The Dodgers have steadied the ship after a rocky start to the season, emphasized by winning seven of their last eight series. While the trio at the top of the lineup have performed to standards, there have been a handful of notable players who have exceeded expectations, with some stumbling to find their footing so far.
James Outman has gone from an afterthought to making the Opening Day roster to becoming the starting center fielder for a Dodgers team that desperately needs depth. Although May has been an overall struggle for the 25-year-old rookie, his overall numbers are still remarkable, as he carries a 121 OPS+ while seeing his average dip to a .245 mark. Outman is still in the running for Rookie of the Year after a blistering hot April, and is one of the Dodgers best hitters in late-game situations.
Now it’s tricky when identifying who has struggled to meet expectations and who has blown them away. According to Joel Reuter of Bleacher Report, there are two pitchers that come to mind. Noah Syndergaard as a key player who hasn’t lived up to expectations.
Syndergaard, after posting an acceptable 3.94 ERA and 102 ERA+ between the Angels and Phillies the season prior, has struggled to find any semblance of consistency, as he currently carries a stat line of a 1-3 record, 5.88 ERA, 4.44 FIP, and an ERA+ of just 75. Despite allowing six free passes in nine starts, his strikeout numbers have completely diminished in the past two seasons, netting him an average of just 6.5 strikeouts per nine innings, while also posting the worst WHIP of his career thus far at a 1.331 clip.
As far as bright spots are concerned, Reuter has noted another southpaw reliever as a surprise for the team: 25-year-old Justin Bruihl. He bounced between Triple-A and the big league squad ever since making his major league debut, but he’s been effective when the Dodgers do call on him. Although he’s pitched in just 11 games this season, Bruihl has posted a respectable 3.65 ERA, 2.71 FIP, 1.135 WHIP, and an ERA+ of 124, matching his career average.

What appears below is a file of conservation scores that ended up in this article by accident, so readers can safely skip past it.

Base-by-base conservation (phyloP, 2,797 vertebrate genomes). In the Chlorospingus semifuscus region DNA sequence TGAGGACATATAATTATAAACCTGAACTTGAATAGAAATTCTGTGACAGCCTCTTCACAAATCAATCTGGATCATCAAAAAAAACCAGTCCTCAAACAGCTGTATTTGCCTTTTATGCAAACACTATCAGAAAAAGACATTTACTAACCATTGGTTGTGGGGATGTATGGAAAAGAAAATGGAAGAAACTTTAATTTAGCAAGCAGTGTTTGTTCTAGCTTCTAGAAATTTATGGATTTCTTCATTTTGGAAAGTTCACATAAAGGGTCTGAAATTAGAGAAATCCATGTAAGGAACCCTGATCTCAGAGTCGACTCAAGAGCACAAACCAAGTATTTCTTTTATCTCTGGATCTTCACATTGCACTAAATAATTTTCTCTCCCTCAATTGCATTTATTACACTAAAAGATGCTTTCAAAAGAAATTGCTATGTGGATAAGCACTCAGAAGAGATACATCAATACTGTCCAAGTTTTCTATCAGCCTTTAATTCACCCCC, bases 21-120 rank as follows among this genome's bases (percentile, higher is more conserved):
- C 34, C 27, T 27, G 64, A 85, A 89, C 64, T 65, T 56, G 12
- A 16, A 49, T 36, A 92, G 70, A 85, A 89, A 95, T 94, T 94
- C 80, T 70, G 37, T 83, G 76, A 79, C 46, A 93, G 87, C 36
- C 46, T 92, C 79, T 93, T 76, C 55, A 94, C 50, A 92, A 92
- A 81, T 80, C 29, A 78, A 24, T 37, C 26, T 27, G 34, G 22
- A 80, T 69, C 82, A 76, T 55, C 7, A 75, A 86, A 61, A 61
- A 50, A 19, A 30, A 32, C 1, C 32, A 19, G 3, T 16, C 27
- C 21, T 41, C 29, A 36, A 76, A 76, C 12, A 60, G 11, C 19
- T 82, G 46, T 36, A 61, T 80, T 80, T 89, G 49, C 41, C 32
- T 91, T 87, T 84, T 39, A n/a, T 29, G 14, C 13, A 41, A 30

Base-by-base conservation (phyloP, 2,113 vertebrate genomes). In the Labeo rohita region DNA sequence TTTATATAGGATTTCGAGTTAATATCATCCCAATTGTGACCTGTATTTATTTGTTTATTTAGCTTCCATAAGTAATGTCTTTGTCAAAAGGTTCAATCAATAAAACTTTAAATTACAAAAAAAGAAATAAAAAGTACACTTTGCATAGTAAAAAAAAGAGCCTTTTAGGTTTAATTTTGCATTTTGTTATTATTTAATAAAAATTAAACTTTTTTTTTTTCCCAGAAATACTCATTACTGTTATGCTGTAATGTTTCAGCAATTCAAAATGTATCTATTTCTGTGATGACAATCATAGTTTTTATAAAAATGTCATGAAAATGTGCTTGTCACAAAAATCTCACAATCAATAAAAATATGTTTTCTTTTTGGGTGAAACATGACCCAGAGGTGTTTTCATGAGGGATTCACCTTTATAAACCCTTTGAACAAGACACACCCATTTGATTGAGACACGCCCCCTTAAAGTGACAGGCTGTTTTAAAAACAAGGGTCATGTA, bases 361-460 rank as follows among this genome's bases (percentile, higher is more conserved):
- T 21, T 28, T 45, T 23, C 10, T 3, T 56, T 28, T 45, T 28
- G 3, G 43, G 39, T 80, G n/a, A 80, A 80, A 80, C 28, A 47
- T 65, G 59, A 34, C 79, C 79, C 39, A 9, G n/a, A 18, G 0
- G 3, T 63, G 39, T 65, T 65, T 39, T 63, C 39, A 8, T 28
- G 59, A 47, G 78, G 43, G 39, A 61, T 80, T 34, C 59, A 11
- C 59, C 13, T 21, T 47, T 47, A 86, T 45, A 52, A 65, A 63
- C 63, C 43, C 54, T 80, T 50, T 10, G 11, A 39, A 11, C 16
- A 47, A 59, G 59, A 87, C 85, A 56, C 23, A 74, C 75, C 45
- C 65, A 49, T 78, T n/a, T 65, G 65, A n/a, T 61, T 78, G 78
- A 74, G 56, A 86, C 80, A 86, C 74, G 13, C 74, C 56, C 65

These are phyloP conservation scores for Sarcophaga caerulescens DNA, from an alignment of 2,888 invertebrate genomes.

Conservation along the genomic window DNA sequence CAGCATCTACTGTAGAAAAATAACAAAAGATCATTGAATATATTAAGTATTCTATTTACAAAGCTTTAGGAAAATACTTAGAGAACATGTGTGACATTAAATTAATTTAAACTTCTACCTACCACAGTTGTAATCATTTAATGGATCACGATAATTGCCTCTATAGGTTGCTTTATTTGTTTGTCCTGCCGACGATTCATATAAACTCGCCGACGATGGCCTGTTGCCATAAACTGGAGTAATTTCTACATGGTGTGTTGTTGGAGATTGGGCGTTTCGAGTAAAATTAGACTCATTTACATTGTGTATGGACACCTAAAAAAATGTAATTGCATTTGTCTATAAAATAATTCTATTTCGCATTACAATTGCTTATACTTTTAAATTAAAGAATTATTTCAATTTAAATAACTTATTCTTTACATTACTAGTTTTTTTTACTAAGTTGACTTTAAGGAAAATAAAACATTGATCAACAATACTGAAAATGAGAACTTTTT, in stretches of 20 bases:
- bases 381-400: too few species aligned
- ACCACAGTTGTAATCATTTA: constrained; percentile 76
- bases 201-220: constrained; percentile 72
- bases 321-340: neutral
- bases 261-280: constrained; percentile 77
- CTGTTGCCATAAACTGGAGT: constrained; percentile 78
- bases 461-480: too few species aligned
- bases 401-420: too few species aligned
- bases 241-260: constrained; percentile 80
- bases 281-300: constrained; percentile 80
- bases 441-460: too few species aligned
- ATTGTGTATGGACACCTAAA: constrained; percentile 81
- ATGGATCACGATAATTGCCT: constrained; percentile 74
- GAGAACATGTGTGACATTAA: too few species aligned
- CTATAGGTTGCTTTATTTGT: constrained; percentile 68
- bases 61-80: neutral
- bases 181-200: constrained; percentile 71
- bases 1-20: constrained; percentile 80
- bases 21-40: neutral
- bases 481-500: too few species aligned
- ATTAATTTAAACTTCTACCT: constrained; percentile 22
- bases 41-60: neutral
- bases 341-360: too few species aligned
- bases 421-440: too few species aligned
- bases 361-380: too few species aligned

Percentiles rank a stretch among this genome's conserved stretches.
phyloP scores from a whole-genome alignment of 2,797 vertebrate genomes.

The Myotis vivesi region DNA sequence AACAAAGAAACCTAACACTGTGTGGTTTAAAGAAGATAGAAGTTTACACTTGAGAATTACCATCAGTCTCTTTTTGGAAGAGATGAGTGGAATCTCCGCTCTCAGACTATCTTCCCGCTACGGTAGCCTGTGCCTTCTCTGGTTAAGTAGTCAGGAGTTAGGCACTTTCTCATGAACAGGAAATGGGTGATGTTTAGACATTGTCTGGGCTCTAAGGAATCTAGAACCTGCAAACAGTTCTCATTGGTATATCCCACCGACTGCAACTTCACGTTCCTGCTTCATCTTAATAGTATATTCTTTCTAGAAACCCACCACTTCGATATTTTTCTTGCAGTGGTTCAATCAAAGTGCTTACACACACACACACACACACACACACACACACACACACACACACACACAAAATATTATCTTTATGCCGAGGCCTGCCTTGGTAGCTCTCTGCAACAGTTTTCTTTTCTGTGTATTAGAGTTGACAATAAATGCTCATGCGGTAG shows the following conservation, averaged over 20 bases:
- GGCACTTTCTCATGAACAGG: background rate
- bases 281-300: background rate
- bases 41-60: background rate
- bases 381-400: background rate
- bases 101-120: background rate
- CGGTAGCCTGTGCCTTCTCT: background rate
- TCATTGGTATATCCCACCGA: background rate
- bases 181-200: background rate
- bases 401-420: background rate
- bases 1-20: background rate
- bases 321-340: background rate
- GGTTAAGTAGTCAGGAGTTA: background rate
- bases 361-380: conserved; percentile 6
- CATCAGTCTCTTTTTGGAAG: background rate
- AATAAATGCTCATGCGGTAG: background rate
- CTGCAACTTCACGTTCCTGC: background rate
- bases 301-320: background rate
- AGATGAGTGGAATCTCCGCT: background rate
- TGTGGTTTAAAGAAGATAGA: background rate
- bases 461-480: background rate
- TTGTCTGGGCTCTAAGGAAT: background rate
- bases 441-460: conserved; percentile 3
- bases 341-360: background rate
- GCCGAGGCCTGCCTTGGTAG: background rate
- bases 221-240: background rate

Another player who has massively disappointed this season (that Reuter didn’t mention) is southpaw reliever Alex Vesia. Over the past two seasons Vesia was a reliable fixture in the Dodgers’ bullpen, with a 2.19 ERA and 1.060 WHIP, averaging 12.7 strikeouts per nine innings. So far this season was a disaster for Vesia, allowing 23 hits and nine runs in 10⅓ innings. Vesia allowed five runs in his first Triple-A outing after getting optioned to Oklahoma City, but since then has allowed only one unearned run in nine innings, with 18 strikeouts.
- Frank Buckley of KTLA 5 explores the journey of Dodgers broadcaster and play-by-play announcer Stephen Nelson, and the impact that he has made by becoming the first Asian American play-by-play announcer in Major League Baseball history.
- Bill Plunkett of the Orange County Register details how Mookie Betts personally feels about retaining a level of consistency on the field and in his personal life.
- Plunkett also recounts how J.D. Martinez transformed his career, noting his great attention to detail when working on his swing.
- Fabian Ardaya of The Athletic notes the decision Dave Roberts made when leaving James Outman out of Wednesday’s lineup, with the rookie having displayed a 68 OPS+ in May. Roberts: “Resets are good…I think sometimes the thing with young players…things happen fast here.”